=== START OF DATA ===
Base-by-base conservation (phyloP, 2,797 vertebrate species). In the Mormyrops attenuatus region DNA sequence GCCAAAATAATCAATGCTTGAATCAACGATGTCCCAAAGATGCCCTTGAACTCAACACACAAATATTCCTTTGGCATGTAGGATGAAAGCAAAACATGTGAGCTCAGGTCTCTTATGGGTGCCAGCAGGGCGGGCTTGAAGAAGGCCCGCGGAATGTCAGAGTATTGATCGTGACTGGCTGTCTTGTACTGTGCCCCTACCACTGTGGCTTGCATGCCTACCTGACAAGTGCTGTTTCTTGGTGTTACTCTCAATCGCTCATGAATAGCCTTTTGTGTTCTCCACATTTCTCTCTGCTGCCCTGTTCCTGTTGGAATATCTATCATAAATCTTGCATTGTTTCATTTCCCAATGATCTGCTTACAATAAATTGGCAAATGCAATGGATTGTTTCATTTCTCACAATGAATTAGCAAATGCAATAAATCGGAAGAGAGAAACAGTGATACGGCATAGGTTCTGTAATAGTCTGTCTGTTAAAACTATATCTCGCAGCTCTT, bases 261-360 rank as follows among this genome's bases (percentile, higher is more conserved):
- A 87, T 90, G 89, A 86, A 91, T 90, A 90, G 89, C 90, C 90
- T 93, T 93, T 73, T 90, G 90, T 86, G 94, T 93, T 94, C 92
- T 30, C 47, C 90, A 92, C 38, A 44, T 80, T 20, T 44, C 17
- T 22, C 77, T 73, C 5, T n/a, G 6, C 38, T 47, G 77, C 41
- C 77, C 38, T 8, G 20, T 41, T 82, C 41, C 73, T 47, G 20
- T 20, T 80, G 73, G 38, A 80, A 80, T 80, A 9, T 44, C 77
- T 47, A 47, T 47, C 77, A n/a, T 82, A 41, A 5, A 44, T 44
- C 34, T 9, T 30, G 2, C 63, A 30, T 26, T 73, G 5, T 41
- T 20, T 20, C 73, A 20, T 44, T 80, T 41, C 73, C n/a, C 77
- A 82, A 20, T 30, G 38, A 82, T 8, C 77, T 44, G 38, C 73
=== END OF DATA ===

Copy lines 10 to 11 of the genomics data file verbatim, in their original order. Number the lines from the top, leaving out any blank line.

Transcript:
- T 20, T 20, C 73, A 20, T 44, T 80, T 41, C 73, C n/a, C 77
- A 82, A 20, T 30, G 38, A 82, T 8, C 77, T 44, G 38, C 73